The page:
The rabbit diet that we feed our rabbits needs to keep our animals healthy and in peak condition, so that we can breed for the advancement of the Rex rabbit breed.
This is what we feed each rabbit:
1) Diet includes a fresh, pelleted rabbit feed.
We have used and are using various brands, depending on availability and freshness. The brands available in your area may differ:
In our experience, the freshness of pelleted feed is a crucial factor. Even a mediocre feed that is fresh will support your rabbits, most of the time. Rabbits do best when a pelleted feed is no older than 1 1/2 - 2 months max.
We expect our rabbit feed to come with a date stamp, and we check it before we buy.
We also like the feed label to spell out exactly what is in the feed. The best quality feeds have a formula and they don't substitute lower quality ingredients when prices fluctuate. Using words like 'products' is a dead giveaway.
The commercial pellets are intended as a complete feed supplying all the nutrients a rabbit needs. Our rabbits would probably do just fine on just these (fresh) pellets. But in order to ensure our rabbits excel and reproduce well, we include a few more items in the everyday rabbit diet at Aurora Rex Rabbit Ranch:
2) Whole oats and/or black oil sunflower seeds (BOSS) are added to the rabbit diet.
We purchase both of these seeds separately in 50-pound bags from the local feed store. We don’t feed rolled oats, which are blanched (briefly cooked) and then rolled flat, but we would if we could not find whole oats.
Our animals receive a teaspoon or so on top of their feed every day.
Whole oats are rich in immune system boosting beta-glucans, plant (phyto) chemicals and vitamins and minerals. Since the oats have not been processed, they provide fresh nutrients. The oats ensure enough live nutrition, and keep our show herd in great condition. This is especially important as pelleted feed can start losing nutrients due to age and storage.
Oats are also a good source of protein and oil. 100g (3.5 oz.) gives 6 g. total fat, 17 g. protein and 66 g total carbohydrate.
Oats: 70% carbs, 15% fats, and 15% protein
BOSS: 13% carbs, 77% fats, and 10% protein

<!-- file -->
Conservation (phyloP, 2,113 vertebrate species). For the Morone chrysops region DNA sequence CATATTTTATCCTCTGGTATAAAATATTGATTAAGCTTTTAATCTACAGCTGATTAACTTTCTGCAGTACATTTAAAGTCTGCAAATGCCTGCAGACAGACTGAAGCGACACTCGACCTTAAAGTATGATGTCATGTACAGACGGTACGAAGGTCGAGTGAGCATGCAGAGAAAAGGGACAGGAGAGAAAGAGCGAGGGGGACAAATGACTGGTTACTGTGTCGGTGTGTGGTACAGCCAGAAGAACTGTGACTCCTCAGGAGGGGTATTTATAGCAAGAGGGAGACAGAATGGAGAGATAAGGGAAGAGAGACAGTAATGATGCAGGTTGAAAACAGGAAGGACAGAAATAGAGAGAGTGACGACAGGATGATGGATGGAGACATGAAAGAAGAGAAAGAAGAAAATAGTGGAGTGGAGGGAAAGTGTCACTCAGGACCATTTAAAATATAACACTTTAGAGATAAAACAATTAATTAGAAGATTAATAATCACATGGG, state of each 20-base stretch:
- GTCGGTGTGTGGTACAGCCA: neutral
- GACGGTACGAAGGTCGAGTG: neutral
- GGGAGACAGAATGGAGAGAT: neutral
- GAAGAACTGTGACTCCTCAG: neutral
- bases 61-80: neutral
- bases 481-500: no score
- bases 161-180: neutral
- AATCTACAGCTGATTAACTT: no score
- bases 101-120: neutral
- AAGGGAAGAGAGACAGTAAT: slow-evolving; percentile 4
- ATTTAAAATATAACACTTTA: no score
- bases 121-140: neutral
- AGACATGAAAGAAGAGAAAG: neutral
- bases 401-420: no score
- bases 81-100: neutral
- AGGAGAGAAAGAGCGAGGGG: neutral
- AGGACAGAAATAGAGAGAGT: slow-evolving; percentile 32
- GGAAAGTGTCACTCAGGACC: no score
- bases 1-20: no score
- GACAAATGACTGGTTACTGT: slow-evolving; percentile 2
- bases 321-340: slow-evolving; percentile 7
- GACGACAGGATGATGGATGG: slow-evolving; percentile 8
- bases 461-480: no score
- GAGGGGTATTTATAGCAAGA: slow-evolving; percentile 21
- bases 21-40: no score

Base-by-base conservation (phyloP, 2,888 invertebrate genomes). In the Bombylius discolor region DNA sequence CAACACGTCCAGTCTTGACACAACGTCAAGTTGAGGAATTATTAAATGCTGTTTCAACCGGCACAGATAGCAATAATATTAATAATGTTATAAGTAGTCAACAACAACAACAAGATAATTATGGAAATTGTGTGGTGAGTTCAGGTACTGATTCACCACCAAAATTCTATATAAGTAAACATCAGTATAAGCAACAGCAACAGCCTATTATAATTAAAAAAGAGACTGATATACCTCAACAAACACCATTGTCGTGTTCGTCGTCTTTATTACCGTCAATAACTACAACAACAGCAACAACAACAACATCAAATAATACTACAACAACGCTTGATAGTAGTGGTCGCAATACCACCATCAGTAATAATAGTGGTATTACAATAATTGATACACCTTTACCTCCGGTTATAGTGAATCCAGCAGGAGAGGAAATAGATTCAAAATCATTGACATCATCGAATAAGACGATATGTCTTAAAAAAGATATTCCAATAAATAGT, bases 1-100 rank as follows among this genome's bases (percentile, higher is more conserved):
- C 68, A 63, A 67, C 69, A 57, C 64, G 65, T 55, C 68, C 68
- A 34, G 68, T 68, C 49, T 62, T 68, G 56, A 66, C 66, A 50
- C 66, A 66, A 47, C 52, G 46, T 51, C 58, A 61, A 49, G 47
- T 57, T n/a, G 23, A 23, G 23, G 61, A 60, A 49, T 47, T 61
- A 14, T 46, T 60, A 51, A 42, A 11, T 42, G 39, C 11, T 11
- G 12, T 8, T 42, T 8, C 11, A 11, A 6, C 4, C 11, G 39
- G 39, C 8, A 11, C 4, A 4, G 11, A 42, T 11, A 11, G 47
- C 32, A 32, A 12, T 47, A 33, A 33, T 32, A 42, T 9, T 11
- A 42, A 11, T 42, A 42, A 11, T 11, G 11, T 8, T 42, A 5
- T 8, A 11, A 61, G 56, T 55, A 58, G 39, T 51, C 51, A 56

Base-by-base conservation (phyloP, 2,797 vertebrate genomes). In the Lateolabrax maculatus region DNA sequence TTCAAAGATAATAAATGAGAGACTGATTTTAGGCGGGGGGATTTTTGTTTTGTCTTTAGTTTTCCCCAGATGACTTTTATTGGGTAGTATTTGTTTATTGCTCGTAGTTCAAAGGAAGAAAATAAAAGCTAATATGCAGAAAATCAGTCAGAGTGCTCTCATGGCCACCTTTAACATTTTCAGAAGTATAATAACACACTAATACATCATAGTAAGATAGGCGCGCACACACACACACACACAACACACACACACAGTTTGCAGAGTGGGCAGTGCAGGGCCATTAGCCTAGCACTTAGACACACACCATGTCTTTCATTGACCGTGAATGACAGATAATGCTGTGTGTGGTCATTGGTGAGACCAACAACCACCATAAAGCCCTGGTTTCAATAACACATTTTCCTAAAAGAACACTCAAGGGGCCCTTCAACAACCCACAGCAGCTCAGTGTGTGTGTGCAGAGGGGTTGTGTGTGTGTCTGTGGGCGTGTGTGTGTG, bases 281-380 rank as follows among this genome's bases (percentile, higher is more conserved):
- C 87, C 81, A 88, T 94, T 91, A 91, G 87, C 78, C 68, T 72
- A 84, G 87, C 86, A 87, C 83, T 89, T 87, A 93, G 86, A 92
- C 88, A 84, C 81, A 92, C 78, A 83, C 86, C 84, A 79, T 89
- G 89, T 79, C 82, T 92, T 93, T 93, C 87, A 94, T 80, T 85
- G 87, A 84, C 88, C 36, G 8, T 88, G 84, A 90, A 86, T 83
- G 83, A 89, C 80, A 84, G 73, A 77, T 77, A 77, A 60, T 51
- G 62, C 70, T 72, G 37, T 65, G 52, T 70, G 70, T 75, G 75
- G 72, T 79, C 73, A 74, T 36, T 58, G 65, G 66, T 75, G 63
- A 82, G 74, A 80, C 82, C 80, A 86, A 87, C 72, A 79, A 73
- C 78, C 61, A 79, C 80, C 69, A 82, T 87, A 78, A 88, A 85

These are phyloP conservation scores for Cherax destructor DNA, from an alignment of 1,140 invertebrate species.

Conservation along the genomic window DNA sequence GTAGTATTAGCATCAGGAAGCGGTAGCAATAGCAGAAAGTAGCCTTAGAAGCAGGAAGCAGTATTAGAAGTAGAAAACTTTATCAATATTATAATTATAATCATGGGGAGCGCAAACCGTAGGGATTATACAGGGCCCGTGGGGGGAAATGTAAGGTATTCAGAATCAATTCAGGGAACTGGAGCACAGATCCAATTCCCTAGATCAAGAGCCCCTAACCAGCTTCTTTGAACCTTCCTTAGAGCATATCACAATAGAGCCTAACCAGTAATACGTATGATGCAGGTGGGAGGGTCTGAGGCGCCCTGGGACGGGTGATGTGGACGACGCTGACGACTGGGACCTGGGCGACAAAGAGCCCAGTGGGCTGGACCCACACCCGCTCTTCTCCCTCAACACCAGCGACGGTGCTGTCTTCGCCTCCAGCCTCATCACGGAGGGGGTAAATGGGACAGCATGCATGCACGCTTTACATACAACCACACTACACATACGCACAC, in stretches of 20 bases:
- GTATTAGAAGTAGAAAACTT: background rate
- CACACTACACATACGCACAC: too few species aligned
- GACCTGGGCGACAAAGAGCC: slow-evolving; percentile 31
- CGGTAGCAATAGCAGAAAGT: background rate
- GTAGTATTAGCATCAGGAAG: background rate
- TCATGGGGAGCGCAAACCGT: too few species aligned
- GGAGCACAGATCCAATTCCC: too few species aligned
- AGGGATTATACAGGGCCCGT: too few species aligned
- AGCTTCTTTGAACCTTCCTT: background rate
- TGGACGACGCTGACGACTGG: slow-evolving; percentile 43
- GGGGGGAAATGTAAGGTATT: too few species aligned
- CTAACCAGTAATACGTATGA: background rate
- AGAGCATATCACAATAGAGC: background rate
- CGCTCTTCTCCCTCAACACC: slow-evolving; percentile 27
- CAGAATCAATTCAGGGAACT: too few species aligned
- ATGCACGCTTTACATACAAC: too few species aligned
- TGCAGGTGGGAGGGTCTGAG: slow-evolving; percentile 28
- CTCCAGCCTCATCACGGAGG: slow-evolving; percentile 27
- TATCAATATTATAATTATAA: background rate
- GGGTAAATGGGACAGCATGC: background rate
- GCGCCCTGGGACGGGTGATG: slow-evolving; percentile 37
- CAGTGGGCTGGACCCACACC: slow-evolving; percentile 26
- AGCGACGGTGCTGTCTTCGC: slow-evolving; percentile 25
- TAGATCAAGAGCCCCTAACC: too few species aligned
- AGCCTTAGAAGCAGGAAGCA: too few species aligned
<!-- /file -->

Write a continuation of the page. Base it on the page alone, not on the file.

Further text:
Roughage (fiber) is very important to the health of a rabbit’s digestive tract. Many breeders keep field hay or sometimes straw in the cage at all times. Consistent use of straw or hay helps to reduce the incidence of potentially fatal enteritis. Oat hay can be used, as oat hay comes with the oat heads attached. The rabbits will eat it all, the oats and the fibrous stems. We most often use orchard or timothy hay.
If your pelleted feed provides large pieces of hay, and the formula provides a percentage of fiber that is equal to or greater than the percentage of protein, the pellets will probably provide sufficient fiber.
(It certainly does not hurt to offer a handful of hay per day or every other day when the pellets offer sufficient roughage.)
4) Fresh weeds, dandelions and garden sprout thinnings (in season)
In spring, summer, and fall is when we can add fresh greens out of the garden to the rabbit diet. When the spinach or lettuce goes to seed, we yank the whole plant and give it to the rabbits. They love them. (We don’t use herbicides or pesticides on our property). Our rabbits don’t get any 'treats' out of the kitchen.
In our barn, bunnies and growing rabbits get pellets at a "full feed" rate - as much as they want, every evening. I want to see pellets left over by the following evening.
Along about 5 - 5.5 months of age, rabbits begin to attain their adult weight. They stop eating as much and their weight gain levels out. This is the point at which the manager can begin cutting back on the rabbit rations.
By the time our rex rabbits reach maturity (around 6 months old for our 7.5 - 10.5 pound animals), they're getting about a cup a day, more or less. When their feed is gone for the day, it's gone until the next evening. I don't want to see pellets in the feeder the next evening, and if I do, I give fewer pellets to that rabbit. This means that adult rabbits may have an empty feeder for over 20 hours a day. No worries - the rabbits still have cecotropes to eat and hay or wood to chew.
Ever thought of feeding your rabbits without commercial pellets?
So have we. See our Rabbit Food page.
Plus you can obtain our e-book, Feeding Your Rabbits. It will show you how to feed sufficient protein and other nutrients without relying on commercial pellets.
What is most important, no doubt, is to understand the nutritional needs of the rabbit, and then ensure the rabbits receive a rabbit diet that supplies every nutrient needed for optimum health, as best as one can.
Every breeder of show rabbits puts together a feed program he thinks will give his rabbits the edge over other rabbit competitors. We at Aurora Rex believe our rabbit dietary program conditions our rabbits well, and keeps our bunnies and breeding animals healthy.
We know that other breeders have put together what they think are magic programs that will give their rabbits a winning edge. I'd be willing to bet though, that the ingredient (nutrient) list is very similar, though the actual food items may differ.
Whether you have pets or show rabbits,
feel free to try the rabbit diet we use.
As long as the commercial pellets are fresh, we think your rabbits will
also become well-conditioned and healthy.